Breaking the Chain of Disease Transmission in Restaurants

START DATE: ON DEMAND THROUGH MAY 21, 2021

DURATION: 60 MINUTES

Each year, restaurants are cited as the most commonly implicated location associated with foodborne disease outbreaks, according to a report published by the U.S. Centers for Disease Control and Prevention that summarizes domestic foodborne disease outbreaks based on data collected by state, local, and territorial health departments.

A viral infection is difficult to control—it comes into a restaurant via employees, is persistent (can survive on surfaces for weeks), is highly contagious to customers via cross-contamination of food, and is highly contagious to other employees, even in very small amounts. Now, restaurants must also control a different virus (pandemic coronavirus) that is not a foodborne pathogen, but is persistent on surfaces and highly contagious to employees and customers.  

The two most critical methods of prevention for viral diseases in restaurants are the same: reduce the risk of employees working when sick and ensure virus mitigation using personal hygiene and environmental contamination controls (for when employees with asymptomatic illness work).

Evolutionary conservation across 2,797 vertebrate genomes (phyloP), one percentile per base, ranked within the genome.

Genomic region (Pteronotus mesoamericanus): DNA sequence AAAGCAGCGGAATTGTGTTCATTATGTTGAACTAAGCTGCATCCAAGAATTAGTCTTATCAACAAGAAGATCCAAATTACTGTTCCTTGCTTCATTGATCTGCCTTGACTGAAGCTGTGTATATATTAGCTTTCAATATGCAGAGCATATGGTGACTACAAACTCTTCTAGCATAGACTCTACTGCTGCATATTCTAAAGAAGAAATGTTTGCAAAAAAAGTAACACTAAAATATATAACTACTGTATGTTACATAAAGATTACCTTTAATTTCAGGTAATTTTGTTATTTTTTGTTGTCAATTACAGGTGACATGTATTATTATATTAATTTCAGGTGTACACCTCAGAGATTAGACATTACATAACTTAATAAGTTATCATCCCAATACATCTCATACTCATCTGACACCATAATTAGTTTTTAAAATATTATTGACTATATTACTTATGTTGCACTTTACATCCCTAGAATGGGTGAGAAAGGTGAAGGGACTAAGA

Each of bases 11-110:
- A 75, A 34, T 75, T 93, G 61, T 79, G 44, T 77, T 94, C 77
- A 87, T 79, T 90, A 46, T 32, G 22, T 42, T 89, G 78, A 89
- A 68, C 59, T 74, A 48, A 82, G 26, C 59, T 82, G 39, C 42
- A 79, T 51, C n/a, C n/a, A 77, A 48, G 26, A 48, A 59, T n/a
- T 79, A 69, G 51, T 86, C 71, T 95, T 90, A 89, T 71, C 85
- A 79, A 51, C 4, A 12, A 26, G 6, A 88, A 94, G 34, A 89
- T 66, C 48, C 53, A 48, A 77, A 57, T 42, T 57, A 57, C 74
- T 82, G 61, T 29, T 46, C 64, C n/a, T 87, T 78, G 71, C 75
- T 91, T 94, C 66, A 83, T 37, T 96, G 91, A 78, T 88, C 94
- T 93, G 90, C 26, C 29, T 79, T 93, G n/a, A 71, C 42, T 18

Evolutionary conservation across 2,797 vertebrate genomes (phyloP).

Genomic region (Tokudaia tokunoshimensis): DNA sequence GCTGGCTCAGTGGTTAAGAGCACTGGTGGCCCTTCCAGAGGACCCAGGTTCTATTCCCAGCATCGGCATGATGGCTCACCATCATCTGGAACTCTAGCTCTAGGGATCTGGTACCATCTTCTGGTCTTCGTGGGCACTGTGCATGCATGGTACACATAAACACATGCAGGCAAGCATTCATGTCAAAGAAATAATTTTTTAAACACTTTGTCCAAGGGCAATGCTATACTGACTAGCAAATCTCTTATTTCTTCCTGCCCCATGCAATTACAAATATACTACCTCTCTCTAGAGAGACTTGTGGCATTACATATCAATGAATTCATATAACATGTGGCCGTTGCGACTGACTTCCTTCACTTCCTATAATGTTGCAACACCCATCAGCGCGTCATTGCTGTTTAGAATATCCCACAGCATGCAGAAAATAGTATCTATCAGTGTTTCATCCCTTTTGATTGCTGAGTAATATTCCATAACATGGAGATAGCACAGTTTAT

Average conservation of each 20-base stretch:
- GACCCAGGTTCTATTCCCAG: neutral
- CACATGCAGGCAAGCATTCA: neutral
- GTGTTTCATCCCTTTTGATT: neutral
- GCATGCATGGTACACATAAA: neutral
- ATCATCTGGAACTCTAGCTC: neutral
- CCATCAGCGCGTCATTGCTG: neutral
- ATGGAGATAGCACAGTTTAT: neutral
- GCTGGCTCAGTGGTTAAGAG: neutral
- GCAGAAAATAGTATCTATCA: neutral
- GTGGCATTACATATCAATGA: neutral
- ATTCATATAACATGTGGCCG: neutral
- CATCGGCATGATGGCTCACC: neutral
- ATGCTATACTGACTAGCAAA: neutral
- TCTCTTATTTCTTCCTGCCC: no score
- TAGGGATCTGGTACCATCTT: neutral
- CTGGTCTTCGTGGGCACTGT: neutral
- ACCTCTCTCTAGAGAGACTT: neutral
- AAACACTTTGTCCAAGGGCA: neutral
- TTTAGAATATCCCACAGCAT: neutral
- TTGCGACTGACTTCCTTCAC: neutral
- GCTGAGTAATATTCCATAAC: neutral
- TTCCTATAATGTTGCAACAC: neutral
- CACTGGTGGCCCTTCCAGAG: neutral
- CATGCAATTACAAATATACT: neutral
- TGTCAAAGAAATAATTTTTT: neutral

This webinar will discuss how to reduce the risk of viral transmission in a restaurant.

Attendees will learn how to:

  1. Screen employees for signs and symptoms of viral infection (via employee wellness checks), properly exclude employees and determine when employees can return to work
  2. Ensure personal hygiene controls are in place as part of your virus mitigation program
  3. Identify the norovirus and pandemic coronavirus high-touch points in a restaurant most likely to be involved in the transmission of these viruses 
  4. Use a cleaning and sanitation/disinfection management system as part of your virus mitigation program

VIRUS MITIGATION IN RETAIL FOODSERVICE AND SALES BUSINESSES

Download this resource from Sani Professional and Active Food Safety for information on the top 5 risk factors, the viral chain of disease transmission, virus mitigation, environmental contamination controls, and more.

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